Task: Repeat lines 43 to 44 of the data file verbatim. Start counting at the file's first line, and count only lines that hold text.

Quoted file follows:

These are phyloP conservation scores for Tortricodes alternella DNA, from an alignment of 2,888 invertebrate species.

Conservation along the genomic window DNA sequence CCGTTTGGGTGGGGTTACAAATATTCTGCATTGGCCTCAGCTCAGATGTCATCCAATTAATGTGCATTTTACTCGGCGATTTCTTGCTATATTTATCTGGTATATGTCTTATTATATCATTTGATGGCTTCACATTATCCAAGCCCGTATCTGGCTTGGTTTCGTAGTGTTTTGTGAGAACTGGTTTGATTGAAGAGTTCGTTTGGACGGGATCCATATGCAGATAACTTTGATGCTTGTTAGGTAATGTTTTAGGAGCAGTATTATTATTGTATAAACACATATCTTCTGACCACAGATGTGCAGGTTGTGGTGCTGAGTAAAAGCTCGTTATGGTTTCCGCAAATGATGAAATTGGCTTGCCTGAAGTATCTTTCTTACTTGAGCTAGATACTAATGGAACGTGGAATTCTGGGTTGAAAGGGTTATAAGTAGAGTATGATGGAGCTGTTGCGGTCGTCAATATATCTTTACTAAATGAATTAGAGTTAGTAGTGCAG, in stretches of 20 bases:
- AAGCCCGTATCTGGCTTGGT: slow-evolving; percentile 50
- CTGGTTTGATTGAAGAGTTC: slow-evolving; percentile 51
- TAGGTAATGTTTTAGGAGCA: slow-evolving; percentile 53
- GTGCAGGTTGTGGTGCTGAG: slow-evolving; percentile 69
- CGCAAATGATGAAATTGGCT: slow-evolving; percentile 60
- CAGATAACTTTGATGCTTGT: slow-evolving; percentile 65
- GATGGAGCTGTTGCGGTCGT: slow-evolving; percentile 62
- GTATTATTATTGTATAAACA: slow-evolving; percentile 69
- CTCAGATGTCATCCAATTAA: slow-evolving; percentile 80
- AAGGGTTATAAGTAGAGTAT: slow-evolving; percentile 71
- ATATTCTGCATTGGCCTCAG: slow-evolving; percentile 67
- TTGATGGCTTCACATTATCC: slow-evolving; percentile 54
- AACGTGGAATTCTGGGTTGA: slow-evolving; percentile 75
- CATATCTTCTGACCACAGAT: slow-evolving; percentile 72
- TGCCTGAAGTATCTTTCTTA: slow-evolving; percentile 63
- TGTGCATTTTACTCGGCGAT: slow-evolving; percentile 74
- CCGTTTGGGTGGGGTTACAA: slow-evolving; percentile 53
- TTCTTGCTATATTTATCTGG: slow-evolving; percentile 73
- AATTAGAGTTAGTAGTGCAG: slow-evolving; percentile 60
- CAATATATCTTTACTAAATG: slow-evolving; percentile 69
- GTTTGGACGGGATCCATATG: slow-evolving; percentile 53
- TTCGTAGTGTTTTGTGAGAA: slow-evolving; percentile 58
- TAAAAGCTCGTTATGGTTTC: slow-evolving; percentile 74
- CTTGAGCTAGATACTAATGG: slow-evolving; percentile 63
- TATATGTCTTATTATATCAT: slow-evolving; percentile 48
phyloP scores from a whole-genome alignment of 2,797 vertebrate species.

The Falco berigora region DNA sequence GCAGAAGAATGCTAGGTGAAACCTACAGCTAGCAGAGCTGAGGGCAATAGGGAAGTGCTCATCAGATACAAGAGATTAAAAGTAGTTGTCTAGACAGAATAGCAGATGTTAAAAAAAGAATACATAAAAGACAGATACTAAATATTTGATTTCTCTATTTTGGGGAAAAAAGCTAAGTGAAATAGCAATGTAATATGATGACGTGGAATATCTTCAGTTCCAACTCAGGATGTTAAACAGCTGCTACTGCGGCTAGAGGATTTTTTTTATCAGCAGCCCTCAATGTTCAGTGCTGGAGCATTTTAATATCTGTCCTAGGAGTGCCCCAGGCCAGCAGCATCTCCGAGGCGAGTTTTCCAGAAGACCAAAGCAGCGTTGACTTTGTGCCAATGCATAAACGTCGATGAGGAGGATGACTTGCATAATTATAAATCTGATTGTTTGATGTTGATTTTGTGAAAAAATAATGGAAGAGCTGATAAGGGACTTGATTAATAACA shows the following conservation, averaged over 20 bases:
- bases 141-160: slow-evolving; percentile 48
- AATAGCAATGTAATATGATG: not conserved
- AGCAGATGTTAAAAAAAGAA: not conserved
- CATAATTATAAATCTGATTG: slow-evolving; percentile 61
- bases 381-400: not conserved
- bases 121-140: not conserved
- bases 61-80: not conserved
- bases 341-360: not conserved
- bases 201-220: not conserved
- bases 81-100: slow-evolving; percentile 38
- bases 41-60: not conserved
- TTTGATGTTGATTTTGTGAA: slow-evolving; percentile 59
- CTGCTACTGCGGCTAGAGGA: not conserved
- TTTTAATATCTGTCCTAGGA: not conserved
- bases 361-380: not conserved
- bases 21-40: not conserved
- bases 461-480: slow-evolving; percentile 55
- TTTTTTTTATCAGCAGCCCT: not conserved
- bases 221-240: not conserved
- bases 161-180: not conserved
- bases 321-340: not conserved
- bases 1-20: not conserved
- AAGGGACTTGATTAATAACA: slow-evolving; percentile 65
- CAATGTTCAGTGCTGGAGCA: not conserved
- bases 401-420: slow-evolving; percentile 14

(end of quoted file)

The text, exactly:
- TTTTAATATCTGTCCTAGGA: not conserved
- bases 361-380: not conserved